Skipping the Bacon to Save Your Heart

Processed red meat linked to heart failure and death

/ Author:  / Reviewed by: Joseph V. Madia, MD Beth Bolt, RPh

(RxWiki News) Bacon for breakfast, a ham sandwich for lunch and hot dogs for dinner could be a recipe for heart failure.

A recent study found that heart failure rates were more common among people who ate the most processed red meat.

The authors of this study noted that eating unprocessed red meat did not carry the same risk.

"Reduce the amount of processed red meat in your diet."

Joanna Kaluza, PhD, of the Department of Human Nutrition at Warsaw University of Life Sciences, led this study.

According to the authors, about 5.7 million people in the United States experience heart failure each year, and diet plays an important role in heart health.

This study looked at how red meat consumption affected rates of heart failure.

The researchers used the Cohort of Swedish Men study, established in 1997, which included 37,035 men, ages 45 to 79 years old. 

The participants completed a questionnaire with information on their food choices, health history and other lifestyle factors.

The food frequency questionnaire assessed unprocessed and processed red meat intake.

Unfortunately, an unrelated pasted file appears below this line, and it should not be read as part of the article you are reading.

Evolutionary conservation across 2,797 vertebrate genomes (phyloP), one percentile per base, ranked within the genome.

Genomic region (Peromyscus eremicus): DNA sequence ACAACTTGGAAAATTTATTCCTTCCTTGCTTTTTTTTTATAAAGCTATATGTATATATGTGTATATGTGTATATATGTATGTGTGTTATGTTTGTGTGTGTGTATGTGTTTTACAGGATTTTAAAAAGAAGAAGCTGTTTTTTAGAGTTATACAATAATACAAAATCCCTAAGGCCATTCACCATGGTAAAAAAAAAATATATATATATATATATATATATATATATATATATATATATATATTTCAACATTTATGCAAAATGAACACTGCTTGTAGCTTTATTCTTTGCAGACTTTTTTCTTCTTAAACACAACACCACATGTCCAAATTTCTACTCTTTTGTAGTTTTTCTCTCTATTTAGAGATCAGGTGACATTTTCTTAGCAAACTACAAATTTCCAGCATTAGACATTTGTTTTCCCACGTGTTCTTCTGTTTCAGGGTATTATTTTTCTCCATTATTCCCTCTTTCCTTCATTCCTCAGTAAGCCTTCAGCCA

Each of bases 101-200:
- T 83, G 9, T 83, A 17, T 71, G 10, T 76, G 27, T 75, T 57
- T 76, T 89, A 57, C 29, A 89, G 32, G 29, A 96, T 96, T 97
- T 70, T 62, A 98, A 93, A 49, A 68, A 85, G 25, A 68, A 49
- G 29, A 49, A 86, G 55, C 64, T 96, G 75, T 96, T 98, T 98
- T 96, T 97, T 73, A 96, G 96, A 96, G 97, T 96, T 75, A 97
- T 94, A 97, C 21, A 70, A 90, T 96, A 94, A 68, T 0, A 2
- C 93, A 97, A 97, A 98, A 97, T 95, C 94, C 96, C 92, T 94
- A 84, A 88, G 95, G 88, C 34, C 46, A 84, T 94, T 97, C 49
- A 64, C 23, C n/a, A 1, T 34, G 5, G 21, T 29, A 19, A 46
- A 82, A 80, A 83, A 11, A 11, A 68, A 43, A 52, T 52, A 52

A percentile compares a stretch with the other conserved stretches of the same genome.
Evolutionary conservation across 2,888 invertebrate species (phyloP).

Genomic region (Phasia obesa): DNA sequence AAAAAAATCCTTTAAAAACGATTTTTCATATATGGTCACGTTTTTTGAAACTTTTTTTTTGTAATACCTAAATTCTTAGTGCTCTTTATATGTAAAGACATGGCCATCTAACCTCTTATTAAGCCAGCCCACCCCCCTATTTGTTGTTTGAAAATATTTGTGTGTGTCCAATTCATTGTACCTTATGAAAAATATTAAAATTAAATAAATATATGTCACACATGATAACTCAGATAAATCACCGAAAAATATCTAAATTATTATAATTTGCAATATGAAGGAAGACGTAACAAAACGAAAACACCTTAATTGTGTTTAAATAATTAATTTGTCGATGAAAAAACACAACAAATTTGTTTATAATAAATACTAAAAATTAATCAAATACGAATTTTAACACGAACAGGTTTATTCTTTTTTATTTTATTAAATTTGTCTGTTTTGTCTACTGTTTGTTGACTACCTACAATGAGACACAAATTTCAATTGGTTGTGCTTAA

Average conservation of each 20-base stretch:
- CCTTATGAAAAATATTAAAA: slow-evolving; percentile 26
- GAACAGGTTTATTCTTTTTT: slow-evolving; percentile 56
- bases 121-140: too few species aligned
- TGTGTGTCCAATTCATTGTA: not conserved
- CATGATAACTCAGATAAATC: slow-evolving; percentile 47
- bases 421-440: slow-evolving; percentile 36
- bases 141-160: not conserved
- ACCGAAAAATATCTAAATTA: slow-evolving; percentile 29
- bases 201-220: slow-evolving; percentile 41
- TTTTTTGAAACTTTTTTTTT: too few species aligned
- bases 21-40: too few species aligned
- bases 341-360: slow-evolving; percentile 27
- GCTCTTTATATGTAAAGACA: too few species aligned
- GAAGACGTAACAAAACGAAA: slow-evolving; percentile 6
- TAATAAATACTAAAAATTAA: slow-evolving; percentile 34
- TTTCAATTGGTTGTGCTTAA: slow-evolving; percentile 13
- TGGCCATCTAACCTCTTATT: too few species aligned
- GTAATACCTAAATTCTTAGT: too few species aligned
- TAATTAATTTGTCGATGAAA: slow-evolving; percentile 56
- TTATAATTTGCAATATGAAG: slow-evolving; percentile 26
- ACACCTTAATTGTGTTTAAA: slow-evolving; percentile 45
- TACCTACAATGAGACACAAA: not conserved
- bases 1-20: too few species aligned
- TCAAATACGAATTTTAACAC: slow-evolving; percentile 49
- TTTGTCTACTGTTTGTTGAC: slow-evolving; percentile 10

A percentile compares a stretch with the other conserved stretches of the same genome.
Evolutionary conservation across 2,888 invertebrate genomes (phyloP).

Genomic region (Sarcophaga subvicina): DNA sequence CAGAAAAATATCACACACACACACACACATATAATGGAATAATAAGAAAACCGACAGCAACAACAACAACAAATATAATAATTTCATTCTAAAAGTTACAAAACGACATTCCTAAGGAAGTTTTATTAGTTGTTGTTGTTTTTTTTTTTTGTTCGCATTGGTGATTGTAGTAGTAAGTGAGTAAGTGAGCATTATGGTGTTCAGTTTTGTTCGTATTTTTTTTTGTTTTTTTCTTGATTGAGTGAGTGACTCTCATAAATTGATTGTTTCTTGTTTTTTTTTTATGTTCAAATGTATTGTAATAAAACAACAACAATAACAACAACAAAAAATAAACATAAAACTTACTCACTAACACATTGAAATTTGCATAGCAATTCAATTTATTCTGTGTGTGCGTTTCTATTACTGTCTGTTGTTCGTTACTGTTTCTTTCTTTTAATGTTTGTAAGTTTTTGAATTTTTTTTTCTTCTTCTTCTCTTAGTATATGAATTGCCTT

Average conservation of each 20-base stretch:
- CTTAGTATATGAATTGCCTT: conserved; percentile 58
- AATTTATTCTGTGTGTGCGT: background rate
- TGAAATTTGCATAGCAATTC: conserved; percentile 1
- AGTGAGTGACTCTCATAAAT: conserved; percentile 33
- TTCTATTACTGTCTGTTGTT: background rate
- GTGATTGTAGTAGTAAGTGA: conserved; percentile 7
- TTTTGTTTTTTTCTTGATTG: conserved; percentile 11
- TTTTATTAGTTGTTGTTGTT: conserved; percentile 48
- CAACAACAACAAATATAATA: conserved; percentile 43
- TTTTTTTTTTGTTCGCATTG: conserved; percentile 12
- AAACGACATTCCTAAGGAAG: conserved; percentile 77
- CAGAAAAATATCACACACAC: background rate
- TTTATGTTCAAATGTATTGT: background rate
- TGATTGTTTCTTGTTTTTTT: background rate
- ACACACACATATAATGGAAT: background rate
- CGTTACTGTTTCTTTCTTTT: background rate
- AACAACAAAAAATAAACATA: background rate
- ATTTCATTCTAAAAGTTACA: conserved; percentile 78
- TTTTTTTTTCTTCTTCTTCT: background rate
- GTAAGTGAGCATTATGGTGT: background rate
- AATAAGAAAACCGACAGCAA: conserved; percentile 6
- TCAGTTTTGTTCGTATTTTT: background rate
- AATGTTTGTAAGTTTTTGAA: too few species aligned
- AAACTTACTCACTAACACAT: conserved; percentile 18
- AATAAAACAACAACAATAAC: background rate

Unprocessed food included pork, beef/veal and minced meat like ground beef. Processed meat included sausages, cold cuts like ham or salami, blood pudding or blood sausages.

The researchers then followed up with the men an average of 11.8 years later.

During the follow-up period, the researchers discovered 2,891 cases of heart failure diagnosis and 266 deaths from heart failure.

The researchers found that eating processed red meat was associated with heart failure risk among the participants.

Men who consumed more than 75 grams of processed meat per day were 1.28 times more likely to experience heart failure and 2.43 times more likely to die from heart failure than men who ate 25 grams or less daily.

Additionally, the risk of death after heart failure increased by 38 percent for each 50-gram daily increase in processed meat consumption.

The researchers noted that unprocessed meat did not seem to affect heart failure or heart failure death rates.

The authors of this study concluded that processed red meat may lead to heart problems, potentially because of the sodium and additives in the meat.

This study was published in Circulation: Heart Failure on June 12.

The research was supported by a research grant from the Swedish Research Council/Medicine and the Swedish Research Council/Infrastructure. The authors disclosed no conflicts of interest.

Review Date: 
June 12, 2014
Last Updated:
June 13, 2014